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Cook Islands delegation attend match-fixing seminar

More than 100 delegates from around the Oceania region is attending the workshop which is part of the FIFA-INTERPOL Training, Education and Prevention initiative.
The Cook Islands delegation of nine members left Rarotonga on Sunday evening to attend the first ever match-fixing seminar to be held in the region.
Since 2011, the Interpol-FIFA initiative has developed and implemented a number of training and education programmes to prevent match fixing in football.
The workshop is being organized in partnership with the Oceania Football Confederation (OFC), the Fiji Football Association (FFA) and the Fiji Police in order to ensure that it is directly relevant to the current issues faced by football and law enforcement entities within the region.
It is in the understanding that each participant recognize the overall objectives by identifying current good practice and ways to prevent match-fixing in football and more effectively protect the future of the game.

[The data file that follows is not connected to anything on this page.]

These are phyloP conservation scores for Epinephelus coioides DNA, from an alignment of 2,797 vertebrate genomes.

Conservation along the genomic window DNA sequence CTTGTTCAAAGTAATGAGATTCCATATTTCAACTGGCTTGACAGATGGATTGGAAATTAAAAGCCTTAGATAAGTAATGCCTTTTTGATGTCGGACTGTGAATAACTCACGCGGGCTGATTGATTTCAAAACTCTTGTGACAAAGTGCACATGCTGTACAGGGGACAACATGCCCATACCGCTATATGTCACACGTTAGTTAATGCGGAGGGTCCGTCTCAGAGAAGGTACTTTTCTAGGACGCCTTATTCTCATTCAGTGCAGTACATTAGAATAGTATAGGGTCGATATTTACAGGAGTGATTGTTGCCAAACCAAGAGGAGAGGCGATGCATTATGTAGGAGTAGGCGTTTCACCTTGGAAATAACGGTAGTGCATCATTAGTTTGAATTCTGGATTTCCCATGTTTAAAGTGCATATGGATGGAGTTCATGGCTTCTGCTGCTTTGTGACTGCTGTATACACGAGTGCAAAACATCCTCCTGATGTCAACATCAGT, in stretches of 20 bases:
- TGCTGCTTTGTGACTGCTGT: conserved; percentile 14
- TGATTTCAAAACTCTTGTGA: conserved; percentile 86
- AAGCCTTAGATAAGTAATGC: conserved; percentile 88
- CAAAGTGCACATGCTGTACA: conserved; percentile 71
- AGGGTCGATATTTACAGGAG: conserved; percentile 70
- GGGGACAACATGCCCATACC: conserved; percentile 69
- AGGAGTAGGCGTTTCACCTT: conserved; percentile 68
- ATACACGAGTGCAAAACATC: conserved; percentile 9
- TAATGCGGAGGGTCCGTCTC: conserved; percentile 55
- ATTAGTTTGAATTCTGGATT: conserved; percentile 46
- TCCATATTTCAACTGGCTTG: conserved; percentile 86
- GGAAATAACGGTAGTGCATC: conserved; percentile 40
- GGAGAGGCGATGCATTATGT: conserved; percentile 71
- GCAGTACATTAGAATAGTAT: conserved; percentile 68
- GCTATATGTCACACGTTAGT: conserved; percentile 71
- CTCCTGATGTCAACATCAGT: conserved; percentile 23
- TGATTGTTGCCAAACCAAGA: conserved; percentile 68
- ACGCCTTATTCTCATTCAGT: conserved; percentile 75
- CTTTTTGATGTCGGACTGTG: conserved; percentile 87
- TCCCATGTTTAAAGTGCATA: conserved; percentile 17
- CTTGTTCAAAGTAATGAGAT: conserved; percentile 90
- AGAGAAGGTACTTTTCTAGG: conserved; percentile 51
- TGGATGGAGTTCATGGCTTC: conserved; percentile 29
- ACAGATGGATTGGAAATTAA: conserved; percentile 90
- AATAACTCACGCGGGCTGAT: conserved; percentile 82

The regional and national sporting bodies is to work together more effectively in partnerships, sharing information and taking action to prevent match-fixing.
The workshop threw light on various match-fixing scenarios and the links involved, tools developed by INTERPOL to combat match-fixing and key areas to fight in sports including identifying key stakeholders, importance of information collection and sharing, training and education.
The seminar is currently being attended by CIFA staffs, law enforcement (Police Officer), CISNOC President, disciplinary chairperson, appeal committee chair and CIFA President.
“Although match-fixing is non-existence in the Cook Islands prevention is the way forward,” says CIFA President, Lee Harmon.